The scientific evidence shows a clear link between injection wells and earthquakes. The legal consequences are less clear.
A recent study of injection wells and earthquakes got a lot of press, but the reports missed an important nuance. The study, published in the June 19 edition of Science, found a definite connection between well injection and earthquakes. But there was an interesting wrinkle:
“The scientists found that disposal wells were 1.5 times more likely to be associated with earthquakes, although the region contains far more enhanced recovery wells. The link was strongest at higher injection rates, above about 300,000 barrels per month. Other potentially important factors—such as the pressure at the wellhead, the total volume of fluid injected, and whether fluid was injected near basement rock—did not appear to make much difference at a regional scale, the researchers say.”
It is also unclear why the earthquake problem has cropped up in some places with injection wells but not in others. However, the association in the vulnerable areas seems clear. Reducing rejection rates, however, might allow injection wells to continue even in those areas without seismic impacts.
As it happens, the Oklahoma Supreme Court decided a related case last week, Ladra v. New Dominion, which also got a lot of press. Ms. Ladra was watchingTV in her living room when a 5.0 magnitude earthquake struck nearby, causing the rock facing on her two-story fireplace and chimney to fall and injuring her legs. She filed suit, claiming that injection wells had caused the earthquake. Her tort suit was based on a theory of strict liability for ultrahazardous activities. The defendant argued that a state regulatory commission had exclusive jurisdiction over all issues relating to well operation. The state supreme court rejected the argument, allowing the case to proceed in the lower court. It’s not quite clear why this fairly technical ruling got national attention, but I suppose it was partly on a “man bites dog” argument — no one would be surprised if the Oklahoma courts ruled in favor of oil companies.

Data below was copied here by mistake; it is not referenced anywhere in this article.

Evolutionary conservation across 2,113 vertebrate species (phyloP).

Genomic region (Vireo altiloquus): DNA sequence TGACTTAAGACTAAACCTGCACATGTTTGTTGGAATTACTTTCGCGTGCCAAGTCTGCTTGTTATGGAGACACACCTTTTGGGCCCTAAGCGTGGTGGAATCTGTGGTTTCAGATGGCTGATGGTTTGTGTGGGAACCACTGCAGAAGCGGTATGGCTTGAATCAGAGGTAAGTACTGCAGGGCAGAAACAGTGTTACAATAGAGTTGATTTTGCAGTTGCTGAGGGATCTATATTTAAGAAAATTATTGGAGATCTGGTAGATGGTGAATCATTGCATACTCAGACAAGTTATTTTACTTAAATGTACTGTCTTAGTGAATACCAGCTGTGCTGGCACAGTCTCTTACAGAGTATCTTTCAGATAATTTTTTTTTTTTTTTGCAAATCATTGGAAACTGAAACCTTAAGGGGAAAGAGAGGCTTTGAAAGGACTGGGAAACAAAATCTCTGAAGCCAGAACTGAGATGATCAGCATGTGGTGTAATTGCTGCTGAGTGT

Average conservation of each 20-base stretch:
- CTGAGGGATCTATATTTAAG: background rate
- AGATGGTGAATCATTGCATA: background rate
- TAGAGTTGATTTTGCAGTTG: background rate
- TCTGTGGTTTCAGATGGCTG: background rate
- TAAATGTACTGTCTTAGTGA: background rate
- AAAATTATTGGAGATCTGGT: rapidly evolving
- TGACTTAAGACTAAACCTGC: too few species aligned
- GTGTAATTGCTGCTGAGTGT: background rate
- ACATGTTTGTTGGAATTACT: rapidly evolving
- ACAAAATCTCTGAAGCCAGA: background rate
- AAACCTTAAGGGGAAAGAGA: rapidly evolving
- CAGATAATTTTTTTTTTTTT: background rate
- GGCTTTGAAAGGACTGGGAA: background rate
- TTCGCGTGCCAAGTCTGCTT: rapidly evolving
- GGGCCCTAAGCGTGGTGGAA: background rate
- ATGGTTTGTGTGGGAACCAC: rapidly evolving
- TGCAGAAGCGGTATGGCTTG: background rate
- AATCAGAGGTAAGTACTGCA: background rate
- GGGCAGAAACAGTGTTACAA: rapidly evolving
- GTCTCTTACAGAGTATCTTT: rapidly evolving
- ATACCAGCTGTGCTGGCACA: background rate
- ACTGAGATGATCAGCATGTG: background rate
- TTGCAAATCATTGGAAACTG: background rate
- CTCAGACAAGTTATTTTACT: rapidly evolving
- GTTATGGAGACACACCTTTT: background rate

The idea of strict liability when land is used for unusually risky activities dates back to the 19th century. Courts have encountered real difficulties in trying to define the limits of that kind of liability. It applies to blasting activities in nearly all states, but after that things get blurrier. As a result, it’s quite unclear whether injection wells or fracking would qualify. An alternative theory, suggested by the new Science article, might be that it’s negligent to use too high an injection rate.
Another open question is the extent to which the science will support similar conclusions about fracking (which was not the subject of the recent study). The USGS, at any rate, has been taking the position that any quakes associated with fracking are very small and do not pose the same problems as injection wells.But it remains to be seen if this conclusion will hold up with further research.